As the National Sci-Fi Movie Examiner I’ve watched a lot of bad horror movies. I’ve watched a lot of monster movies in particular. So many, in fact, that they have begun to blend together. I now know the formula for every monster movie, ever:
First, the monster kills someone doing something stupid. Sometimes its teenagers fooling around, other times its innocent people poking their nose where it doesn’t belong. Whatever the reason, someone accidentally unleashes the monster. This is the victim that brings in the heroes. Be sure to make the description of the body both insightful (if the monster has a special attack, it should show in its victims’ corpses) and gory.
Second, the beast is assumed to be something else. Whatever that something else is, this assumption will immediately be adopted by everyone in authority. It could be a wild dog, a great white shark, a cougar – whatever the case may be, the authorities will rigidly stick to this belief in their attempt to overcome the threat. Role-players may want to play up this ignorance, but even if players don’t want to play along they can certainly be hindered by authority figures that just don’t get it. After all, most people don’t face down monsters on a daily basis.
Then the beast strikes again. It attacks by dragging someone off screen. This is a cardinal rule – dragging someone off screen shows the horrible death without revealing the monster. Game masters should similarly conceal the beast until the final stage of the scenario. The attack galvanizes the authorities and causes a panic. The pattern of killings prompts an evacuation, an armed response, or both. Some people will hunt the beast while others try to get away. Both can cause complications by being in the wrong place at the right time. Armed or not, they will all die; be sure to show your monster shrugging off mundane weapons just to demonstrate how tough it is.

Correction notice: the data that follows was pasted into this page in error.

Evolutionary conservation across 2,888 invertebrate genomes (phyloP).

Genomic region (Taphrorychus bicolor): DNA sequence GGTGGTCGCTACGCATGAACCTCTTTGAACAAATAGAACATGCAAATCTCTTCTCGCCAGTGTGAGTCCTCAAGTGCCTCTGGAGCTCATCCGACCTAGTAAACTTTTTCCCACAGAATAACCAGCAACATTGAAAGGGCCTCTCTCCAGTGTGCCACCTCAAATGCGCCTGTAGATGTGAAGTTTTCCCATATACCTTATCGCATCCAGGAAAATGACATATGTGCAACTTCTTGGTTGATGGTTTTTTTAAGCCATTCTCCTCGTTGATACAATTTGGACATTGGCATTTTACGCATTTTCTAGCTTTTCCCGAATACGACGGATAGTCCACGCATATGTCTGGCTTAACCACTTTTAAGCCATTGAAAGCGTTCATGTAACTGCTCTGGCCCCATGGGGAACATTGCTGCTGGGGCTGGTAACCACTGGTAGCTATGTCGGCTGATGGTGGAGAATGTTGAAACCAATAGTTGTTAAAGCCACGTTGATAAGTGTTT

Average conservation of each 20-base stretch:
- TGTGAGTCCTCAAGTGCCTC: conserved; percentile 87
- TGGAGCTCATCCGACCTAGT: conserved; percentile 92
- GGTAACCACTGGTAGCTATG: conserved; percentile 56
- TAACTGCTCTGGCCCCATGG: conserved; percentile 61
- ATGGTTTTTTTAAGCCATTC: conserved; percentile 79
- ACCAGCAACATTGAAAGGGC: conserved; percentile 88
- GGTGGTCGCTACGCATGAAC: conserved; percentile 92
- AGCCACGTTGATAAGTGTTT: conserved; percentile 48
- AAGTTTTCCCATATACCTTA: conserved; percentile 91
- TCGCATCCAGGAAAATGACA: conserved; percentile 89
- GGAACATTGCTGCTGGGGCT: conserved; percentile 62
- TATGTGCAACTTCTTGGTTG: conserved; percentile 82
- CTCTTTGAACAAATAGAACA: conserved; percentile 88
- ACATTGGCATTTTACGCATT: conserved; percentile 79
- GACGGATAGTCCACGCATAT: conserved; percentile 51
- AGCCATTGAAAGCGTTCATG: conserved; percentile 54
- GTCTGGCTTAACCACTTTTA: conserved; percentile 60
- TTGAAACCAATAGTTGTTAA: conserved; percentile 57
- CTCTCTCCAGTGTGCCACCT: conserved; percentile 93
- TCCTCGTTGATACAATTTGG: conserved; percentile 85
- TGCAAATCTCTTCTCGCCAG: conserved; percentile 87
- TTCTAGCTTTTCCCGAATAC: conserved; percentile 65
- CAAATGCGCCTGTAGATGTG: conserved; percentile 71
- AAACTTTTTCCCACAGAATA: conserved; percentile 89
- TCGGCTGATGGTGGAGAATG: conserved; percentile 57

The monster has a weakness, of course. It’s up to the players to discover it, usually through some good forensics work or trial and error as the aforementioned armed response learns the hard way. It also must be dispersed in large quantities on the monster, which requires an explosion. Almost all monster movies have explosions; as set down by the Predator and Alien movies, if you’re going to kill a monster, you have to nuke it from orbit. Whatever the weakness, the characters will need a lot of it. Of course, it should be deadly to non-monsters too, making blowing anything up at point blank range quite hazardous.
And finally, the heroes must face the monster in its lair. This normally wouldn’t make any sense – waiting and baiting a wild animal is always preferable in the real world. But this is a monster movie, so there must be some reason that pressures protagonists into facing the beast down under the worst possible conditions. Maybe the beast will breed, maybe it will evolve into a nigh-unstoppable form, or maybe it is currently contained but is about to escape. Whatever the case, there’s a time limit ticking away before all is lost.
And that’s it. Follow these six easy steps and you too can have a monster movie night with your player characters as the main course!
Your Turn: Have you ever turned a mundane animal into a terrifying foe?
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